These 14 Baltimore entrepreneurs are turning side hustles into businesses - Baltimore


Dec. 5, 2017 12:55 pm

These 14 Baltimore entrepreneurs are turning side hustles into businesses

Over nine weeks, ETC's Pioneer Baltimore program looked to help entrepreneurs connect with customers, and each other.

AJ Golden pitches ChargeCycl to open the Pioneer Baltimore 2017 pitch night.

(Photo by Stephen Babcock)

Ideas that turn into companies often start after work hours.

With Pioneer Baltimore, ETC looked to provide space for entrepreneurs to develop those ideas. The program ran on Monday nights for nine weeks this fall.

“This program really helps identify members of our community who are just looking for an opportunity to try something, and I think by giving them a program like this and the opportunity to put this into their schedule and into their lives,  it helps them make that decision whether this is just a cool idea or this could be a full-time job,” said ETC Assistant Director Jacqueline Albright.

Facilitated by recently-named University of Baltimore Director of Entrepreneurship Henry Mortimer, the program allowed the companies to create a “road map” for their businesses by introducing the COSTARTERS framework.

“The focus was on customer development. the underlying theme is really going back to identify who your customer is, talking with customer, and being able to really discern the experience to move in a direction that is feasible,” Albright said. “The COSTARTERS program really gives you the tools to being able to get up and do that.”

For those who start on their own, it also helps to meet others with similar dreams and challenges. The entrepreneurs also worked with mentors from the Baltimore startup community, and benefitted from interacting with each other. Albright said it provides “excitement and clarity around the businesses they’re trying to grow.” They also had a chance for some friendly competition, as a chart tracked how many customers they contacted throughout the program.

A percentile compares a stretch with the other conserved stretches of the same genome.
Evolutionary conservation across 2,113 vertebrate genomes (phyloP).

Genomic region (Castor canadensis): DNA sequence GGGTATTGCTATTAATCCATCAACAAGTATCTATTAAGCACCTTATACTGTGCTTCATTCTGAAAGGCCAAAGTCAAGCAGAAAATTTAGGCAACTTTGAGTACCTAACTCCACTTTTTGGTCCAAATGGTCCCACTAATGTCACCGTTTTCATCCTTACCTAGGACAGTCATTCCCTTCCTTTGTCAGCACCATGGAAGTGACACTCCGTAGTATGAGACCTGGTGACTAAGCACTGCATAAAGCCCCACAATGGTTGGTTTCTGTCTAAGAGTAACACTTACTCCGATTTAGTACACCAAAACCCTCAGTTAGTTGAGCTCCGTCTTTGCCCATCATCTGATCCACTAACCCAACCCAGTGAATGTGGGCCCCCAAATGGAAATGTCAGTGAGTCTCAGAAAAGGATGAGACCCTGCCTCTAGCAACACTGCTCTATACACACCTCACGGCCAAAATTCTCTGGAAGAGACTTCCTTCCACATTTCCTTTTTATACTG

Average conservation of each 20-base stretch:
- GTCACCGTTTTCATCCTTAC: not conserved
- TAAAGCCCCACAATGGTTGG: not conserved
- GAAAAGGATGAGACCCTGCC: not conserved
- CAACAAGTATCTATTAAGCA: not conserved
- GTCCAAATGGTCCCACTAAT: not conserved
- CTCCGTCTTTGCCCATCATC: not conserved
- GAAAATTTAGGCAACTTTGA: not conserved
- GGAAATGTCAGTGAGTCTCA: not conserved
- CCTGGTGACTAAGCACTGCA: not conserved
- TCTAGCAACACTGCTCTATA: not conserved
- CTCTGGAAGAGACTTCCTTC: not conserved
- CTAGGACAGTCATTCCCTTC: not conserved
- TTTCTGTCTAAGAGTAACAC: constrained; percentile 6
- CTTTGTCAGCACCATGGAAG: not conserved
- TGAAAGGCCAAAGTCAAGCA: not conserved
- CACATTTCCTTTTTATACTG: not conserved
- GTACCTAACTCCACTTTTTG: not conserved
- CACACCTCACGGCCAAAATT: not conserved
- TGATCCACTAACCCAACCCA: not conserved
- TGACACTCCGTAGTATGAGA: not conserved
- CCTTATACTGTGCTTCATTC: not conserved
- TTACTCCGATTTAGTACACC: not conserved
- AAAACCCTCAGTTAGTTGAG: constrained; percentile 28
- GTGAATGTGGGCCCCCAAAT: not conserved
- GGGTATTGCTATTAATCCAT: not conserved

At Monday’s pitch night to close out the program, the ideas that came out of the program were on display. Here’s a look:

  • AJ Golden is looking to create a network of sites that house charging stations for electric vehicles. It’s called ChargCycl.

  • With Userhappy, Aline Lin is looking to provide usability testing for websites through multimedia.

  • Andrew Greene pitched CoInFidence, a social network to help young entrepreneurs get connected.

  • Scott Feldman created imAWARE to provide 24/7 offerings that complement pyschological treatment of depression.
  • With Lunar Pay, Stuart Tweedie wants to create a network that reduces remittance prices for immigrants sending money home to Africa.

  • Carlos Ramos created Greenbar to help pharmacies prescribe the right medicine.
  • With Fablancers, Bianca Thompson is creating an online community for freelancers who create fashion and beauty–related content.

  • Dean Burney and Jameel Moses created Tourlighter to help bands figure out where to tour, and music fans encourage acts to come to their town. The startup got some extra recognition on the night with a box of ETC swag for speaking to the most customers during the program.

  • With MythicFit, Zach Diehl is building an algorithm that provides crowdsourcing for decisions on who to promote to leadership roles.

  • Matthew Menter founded Glitter Pictures, a production house for films and episodic content focusing on the LGBT community.

  • Brittany Gerald is building MobiDox, a platform to help pharma companies process drug safety data.

  • With Dex, Alistair Penny is looking to provide a way to transfer business-related contact info without the card. The company is developing its business model around networking events and conferences.

  • Ope Thomas is making more strides with Roadi, a platform that helps locate parking.
  • LegUp Collaborative is looking to help millennials connect to new jobs in Baltimore with an online hub.




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